J.P. Morgan Wealth Management has announced plans to serve more Black and Latinx clients and increase diversity hiring by 2025.
Building on its $30 billion commitment to close the racial wealth gap, J.P. Morgan will work with Historically Black Colleges and Universities (HBCUs) to promote internal mobility and resources to help diverse employees grow their careers. The goal is to hire 300 Black and Latinx advisors by 2025.
Over the next five years, J.P. Morgan Wealth Management will work with various HBCUs to offer students information on careers in wealth management as well as provide scholarships, training and licenses. The initiative will create 185 full time positions specifically for this program.
“We want to drive a step change in the representation of financial advisors at J.P. Morgan,” Kristin Lemkau, CEO of J.P. Morgan U.S. Wealth Management said in a release. “We have made progress in recent years, and hiring 300 Black and Latinx advisors will accelerate that progress materially. Becoming a financial advisor is a great career–they help clients build their wealth, they have strong financial upside, and it offers great career flexibility. We hope more people will choose to become advisors and choose to work here.”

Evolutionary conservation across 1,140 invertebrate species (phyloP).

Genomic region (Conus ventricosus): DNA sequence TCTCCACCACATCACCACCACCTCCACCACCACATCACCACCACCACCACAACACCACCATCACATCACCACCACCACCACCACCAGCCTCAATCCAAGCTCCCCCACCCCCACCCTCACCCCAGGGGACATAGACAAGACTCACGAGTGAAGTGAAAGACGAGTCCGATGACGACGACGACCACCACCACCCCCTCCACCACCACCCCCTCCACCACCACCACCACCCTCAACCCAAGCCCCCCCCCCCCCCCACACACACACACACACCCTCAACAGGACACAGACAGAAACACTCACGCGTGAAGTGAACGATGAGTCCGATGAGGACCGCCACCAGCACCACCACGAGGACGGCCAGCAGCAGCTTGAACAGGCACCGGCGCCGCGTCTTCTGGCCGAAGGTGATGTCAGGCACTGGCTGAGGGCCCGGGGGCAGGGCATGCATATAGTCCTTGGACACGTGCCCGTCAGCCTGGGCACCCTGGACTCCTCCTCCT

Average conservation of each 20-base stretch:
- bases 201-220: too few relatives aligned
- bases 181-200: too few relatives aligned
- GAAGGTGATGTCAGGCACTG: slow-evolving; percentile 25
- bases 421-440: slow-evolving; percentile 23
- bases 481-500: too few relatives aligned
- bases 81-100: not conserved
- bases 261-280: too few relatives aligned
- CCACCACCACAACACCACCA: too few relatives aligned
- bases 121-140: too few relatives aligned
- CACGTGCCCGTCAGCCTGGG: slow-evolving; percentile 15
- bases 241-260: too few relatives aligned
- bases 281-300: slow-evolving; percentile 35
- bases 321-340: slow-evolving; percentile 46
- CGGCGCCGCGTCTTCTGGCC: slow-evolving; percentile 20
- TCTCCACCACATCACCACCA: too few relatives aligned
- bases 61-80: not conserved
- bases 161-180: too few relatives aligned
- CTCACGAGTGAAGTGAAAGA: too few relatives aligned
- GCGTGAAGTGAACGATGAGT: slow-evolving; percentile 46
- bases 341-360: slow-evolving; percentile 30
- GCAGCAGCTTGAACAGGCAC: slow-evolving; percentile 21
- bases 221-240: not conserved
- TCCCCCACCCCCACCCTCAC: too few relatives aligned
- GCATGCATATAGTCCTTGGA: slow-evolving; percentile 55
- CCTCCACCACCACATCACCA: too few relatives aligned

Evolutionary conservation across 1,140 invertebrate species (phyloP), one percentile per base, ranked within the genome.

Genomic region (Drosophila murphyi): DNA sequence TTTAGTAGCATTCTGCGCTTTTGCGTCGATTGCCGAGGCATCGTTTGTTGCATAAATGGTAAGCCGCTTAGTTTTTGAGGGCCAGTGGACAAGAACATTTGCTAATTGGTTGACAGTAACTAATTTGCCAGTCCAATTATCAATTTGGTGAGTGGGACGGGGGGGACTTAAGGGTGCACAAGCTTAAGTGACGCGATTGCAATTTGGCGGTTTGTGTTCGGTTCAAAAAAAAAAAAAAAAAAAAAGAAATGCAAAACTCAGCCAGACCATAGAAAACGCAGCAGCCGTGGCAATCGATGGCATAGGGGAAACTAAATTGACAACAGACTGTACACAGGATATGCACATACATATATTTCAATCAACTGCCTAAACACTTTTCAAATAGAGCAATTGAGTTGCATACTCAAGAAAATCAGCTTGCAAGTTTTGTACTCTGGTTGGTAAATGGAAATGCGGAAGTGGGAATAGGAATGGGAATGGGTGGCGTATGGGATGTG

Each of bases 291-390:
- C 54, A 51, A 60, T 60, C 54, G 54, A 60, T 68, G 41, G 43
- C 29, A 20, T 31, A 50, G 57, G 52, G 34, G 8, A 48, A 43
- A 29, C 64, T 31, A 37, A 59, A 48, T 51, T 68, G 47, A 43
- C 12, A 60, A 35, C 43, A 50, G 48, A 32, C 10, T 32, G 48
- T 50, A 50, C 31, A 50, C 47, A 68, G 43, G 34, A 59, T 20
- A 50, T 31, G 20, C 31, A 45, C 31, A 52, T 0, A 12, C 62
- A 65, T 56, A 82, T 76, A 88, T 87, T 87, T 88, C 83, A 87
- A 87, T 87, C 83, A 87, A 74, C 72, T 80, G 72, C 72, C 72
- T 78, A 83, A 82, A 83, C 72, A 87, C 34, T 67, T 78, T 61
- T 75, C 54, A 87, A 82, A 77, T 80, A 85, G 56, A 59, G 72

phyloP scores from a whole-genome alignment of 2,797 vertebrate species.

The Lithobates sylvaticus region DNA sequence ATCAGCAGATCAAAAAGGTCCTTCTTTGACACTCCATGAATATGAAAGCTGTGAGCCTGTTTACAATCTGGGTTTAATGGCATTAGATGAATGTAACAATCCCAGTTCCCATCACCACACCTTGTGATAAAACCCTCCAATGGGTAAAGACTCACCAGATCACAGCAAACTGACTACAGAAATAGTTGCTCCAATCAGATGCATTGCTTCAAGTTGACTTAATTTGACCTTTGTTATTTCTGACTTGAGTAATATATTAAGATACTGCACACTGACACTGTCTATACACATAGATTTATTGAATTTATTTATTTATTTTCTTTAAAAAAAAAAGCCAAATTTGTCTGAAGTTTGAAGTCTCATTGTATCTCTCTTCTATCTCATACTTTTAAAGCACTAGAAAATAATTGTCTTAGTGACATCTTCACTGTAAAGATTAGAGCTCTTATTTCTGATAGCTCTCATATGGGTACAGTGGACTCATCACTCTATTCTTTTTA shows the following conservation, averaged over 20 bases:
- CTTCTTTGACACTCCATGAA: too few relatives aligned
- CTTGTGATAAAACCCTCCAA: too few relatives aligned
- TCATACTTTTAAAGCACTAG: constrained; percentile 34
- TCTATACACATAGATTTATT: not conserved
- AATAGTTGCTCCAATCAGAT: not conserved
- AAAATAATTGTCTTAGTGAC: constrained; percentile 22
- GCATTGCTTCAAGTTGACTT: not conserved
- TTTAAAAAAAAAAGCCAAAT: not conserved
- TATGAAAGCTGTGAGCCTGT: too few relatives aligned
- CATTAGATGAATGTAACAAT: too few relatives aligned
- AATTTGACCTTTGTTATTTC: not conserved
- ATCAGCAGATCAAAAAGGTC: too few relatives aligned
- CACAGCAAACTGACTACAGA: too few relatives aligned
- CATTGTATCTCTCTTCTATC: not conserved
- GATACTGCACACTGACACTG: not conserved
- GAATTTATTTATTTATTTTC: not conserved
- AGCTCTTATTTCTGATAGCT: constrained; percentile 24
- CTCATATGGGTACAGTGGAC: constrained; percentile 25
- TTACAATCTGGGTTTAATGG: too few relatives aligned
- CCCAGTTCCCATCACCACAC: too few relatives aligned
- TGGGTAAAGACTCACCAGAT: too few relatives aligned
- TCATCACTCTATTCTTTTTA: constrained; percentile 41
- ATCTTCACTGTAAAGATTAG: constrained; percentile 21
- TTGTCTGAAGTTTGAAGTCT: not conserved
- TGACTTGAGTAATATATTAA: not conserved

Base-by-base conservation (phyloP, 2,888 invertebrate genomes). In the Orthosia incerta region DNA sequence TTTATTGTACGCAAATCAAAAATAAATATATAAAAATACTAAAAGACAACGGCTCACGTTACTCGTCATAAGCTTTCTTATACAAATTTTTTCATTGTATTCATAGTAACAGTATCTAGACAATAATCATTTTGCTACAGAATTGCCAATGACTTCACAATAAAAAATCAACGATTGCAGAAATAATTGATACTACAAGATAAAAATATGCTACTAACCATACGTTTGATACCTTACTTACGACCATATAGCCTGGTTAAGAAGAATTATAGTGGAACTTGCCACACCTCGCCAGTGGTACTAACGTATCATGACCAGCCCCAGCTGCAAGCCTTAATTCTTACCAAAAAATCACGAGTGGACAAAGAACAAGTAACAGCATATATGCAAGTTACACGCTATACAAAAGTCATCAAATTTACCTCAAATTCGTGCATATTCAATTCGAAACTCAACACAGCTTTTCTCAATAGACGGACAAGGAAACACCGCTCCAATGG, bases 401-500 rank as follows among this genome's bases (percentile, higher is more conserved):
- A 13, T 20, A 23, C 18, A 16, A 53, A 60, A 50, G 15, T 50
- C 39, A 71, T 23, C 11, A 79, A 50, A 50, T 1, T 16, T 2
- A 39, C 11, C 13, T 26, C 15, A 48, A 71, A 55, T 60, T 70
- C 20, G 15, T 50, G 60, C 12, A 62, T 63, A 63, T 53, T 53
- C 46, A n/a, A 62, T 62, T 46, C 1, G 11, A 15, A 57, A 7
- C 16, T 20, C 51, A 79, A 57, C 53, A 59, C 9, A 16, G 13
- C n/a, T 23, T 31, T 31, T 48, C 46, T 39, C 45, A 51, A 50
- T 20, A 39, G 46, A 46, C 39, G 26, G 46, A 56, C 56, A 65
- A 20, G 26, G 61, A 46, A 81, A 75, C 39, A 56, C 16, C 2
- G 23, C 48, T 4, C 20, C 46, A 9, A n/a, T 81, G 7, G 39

The Advisor Development Program, a 24 to 36 month training, will provide more than 200 candidates with the knowledge, mentorship, and coaching needed to become a successful financial advisor. More than three-fourths of the participants are women and minorities.
“It is not enough bringing a diverse workforce through the door, you need to have a whole support team that makes them feel like they belong and can build a career,” Christopher Thompson, head of Diverse Advisor Experience at J.P. Morgan Wealth Management, said. “A lack of networking and mentorship opportunities reduces the chances of making real progress regarding diverse talent.”
J.P. Morgan Wealth Management has also created an inclusive investing team to lead the strategy, design and delivery of products to better serve women, Black, and Latinx investors and other under-represented groups.